- Full Load Speed - Machine speed at rated load.
- Fuse - An safety device that removes electrical current from a circuit when the current is two high.
- Fuse Law - The current carring capacity of a fuse wire.
- Fuse Wire - Can carry the normal current without excessive load, but with to much load it rapidly heats up and melts.
- Fuse Wire Materials - Mainly aluminum, antimony, copper, lead, silver, tin, and zinc.
- Fusing Factor - The ratio of minimum fusing current and current rating of the fuse.
- Galvanic Separation - Instead of using a physical connection to activate the relay, the connection will have to be made using LED or infrared light.
- Generator - A mechanical device that produces electrical energy from mechanical energy.
- Gigawatt - One billion watts. One million kilowatts. One thousand megawatts.
- Grid - A system of power lines and generators.
- Grounded Conductor - A system or circuit conductor that is intentionally grounded, using gray or white in color.
- Grounding - The removing of excess change on an object by transfering electrical charges from a short circuit between this object and another larger object.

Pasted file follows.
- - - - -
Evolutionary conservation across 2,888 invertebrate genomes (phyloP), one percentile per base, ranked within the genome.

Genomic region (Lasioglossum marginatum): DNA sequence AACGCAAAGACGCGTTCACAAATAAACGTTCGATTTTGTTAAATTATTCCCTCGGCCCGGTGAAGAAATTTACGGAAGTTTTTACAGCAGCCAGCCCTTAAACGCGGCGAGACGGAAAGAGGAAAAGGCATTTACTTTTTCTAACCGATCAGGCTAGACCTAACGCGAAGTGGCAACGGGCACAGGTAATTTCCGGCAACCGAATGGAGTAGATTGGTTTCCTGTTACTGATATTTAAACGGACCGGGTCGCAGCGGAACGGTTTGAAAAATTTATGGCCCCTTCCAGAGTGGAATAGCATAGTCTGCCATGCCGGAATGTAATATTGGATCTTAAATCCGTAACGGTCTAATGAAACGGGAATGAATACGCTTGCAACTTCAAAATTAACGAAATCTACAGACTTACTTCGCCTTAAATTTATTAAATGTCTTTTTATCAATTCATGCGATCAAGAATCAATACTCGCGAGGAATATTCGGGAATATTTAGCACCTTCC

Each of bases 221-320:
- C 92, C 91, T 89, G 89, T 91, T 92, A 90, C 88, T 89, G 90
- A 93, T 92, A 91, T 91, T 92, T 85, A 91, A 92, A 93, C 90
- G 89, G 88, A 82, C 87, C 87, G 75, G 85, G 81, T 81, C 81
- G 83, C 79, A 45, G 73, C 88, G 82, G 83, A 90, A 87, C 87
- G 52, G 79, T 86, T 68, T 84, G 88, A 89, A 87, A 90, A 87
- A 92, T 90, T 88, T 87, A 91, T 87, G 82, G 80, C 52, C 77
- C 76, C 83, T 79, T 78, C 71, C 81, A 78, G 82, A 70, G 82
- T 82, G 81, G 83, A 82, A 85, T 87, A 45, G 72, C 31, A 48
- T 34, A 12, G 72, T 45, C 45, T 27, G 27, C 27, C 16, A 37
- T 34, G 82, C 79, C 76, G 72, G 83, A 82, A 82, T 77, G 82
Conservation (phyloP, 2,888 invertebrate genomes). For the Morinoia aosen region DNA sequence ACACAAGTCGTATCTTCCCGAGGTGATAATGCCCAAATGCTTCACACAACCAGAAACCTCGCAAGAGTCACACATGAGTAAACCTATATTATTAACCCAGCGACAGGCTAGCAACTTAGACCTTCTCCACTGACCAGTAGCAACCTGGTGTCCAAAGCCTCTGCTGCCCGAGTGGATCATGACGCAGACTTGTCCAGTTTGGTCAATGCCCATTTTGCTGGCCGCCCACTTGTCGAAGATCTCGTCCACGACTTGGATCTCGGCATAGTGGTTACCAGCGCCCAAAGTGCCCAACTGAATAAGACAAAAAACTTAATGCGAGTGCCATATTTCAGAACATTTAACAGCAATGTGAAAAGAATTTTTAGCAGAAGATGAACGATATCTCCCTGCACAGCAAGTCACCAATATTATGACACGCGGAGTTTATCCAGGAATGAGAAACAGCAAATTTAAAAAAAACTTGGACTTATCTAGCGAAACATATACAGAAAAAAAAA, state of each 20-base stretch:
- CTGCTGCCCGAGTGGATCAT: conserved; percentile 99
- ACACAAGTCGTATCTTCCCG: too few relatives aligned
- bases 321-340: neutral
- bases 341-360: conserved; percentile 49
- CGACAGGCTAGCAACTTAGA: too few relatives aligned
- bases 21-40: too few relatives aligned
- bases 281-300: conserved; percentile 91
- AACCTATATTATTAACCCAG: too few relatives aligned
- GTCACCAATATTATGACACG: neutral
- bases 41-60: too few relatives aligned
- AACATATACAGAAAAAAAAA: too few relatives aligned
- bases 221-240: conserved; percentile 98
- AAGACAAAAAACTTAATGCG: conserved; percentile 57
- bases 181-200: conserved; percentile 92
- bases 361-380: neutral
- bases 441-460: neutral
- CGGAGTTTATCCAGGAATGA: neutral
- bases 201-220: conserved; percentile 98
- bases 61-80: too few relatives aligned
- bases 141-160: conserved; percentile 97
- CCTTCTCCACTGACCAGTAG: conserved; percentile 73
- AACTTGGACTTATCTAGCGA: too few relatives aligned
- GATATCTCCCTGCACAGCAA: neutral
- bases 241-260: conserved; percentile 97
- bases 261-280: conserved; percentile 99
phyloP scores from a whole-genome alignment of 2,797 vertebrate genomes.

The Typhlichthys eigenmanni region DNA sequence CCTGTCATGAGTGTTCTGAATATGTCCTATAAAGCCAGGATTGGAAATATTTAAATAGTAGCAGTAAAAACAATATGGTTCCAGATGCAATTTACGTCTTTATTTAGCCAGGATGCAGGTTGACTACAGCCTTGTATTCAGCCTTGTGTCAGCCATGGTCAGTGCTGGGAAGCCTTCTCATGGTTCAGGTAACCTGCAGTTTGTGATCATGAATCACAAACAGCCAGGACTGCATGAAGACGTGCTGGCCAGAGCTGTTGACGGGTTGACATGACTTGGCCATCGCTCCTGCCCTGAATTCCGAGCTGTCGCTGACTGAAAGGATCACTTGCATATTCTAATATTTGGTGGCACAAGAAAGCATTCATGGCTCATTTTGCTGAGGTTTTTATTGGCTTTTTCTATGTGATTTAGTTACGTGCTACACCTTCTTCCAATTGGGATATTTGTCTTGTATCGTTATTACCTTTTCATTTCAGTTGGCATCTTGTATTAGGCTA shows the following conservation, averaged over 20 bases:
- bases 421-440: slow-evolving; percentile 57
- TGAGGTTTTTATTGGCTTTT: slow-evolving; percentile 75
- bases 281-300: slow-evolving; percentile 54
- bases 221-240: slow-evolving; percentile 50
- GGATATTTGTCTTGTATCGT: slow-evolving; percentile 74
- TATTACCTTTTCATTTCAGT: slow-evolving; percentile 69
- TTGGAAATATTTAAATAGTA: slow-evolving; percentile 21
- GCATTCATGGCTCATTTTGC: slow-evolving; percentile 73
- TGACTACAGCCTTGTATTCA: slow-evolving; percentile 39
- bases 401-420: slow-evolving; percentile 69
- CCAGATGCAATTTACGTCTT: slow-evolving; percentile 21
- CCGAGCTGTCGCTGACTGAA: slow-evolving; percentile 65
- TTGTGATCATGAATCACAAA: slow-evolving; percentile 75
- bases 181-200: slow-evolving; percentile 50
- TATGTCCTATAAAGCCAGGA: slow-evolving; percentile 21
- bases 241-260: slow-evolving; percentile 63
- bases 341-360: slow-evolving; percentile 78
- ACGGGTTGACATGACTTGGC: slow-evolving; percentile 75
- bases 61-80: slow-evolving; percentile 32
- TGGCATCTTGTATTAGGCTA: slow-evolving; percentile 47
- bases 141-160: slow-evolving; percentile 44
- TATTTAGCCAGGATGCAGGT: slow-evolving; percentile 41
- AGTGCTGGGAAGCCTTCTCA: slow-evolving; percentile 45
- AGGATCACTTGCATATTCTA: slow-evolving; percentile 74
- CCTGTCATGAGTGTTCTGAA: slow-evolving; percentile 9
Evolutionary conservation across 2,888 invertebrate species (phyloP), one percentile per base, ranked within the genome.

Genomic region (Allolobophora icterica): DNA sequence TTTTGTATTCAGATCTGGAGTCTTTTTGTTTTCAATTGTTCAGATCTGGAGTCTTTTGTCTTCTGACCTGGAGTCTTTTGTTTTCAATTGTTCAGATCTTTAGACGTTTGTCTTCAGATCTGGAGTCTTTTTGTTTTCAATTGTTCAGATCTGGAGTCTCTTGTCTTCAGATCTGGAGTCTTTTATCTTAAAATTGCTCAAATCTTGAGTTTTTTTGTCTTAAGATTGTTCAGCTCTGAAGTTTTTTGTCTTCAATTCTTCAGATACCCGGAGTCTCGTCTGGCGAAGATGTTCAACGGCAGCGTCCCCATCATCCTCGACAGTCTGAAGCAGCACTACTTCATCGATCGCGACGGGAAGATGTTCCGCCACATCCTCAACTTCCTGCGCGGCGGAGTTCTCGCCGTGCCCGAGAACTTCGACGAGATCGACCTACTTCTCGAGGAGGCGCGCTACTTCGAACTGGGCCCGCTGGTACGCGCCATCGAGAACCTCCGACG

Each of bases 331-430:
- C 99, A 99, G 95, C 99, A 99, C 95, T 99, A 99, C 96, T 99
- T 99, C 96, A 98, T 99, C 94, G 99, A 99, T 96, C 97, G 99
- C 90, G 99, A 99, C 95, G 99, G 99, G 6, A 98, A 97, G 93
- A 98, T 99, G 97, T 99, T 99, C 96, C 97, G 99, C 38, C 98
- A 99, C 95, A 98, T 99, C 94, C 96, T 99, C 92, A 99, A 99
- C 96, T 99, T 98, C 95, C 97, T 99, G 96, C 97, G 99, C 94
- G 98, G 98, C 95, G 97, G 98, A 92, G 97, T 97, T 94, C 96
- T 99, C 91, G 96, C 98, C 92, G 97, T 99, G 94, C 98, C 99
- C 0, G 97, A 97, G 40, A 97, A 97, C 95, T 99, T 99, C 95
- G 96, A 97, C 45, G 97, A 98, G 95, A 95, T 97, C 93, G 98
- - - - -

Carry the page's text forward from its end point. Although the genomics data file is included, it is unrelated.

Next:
- Grounding Conductor - Used to connect metal equipment enclosures amd/or the system grounding conductor to a grounding electrode.
- Grounding Transformer - Intended primarily to provide a neutral point for grounding.
- Ground Fault - When an underground conductor comes in contact with anything that is grounded.
- Ground Fault Circuit Interrupter - A device for the protection of personal that functions to de-energize a curcuit.
- Hazardous Area Classification Drawing - Outlines the classifications of areas where flammable liquids, gasses or vapors are handed, processed or stored. It is created based on input from the Process Flow Diagrams, Piping & Instrumentation Diagrams and the Equipment Location Plan.
- Hertz - A measure of frequency or cycles per second (cps).
- Horsepower - A measure of power or the rate of doing work.
- Ignition Coil - A device used to supply DC voltage to the spark plugs.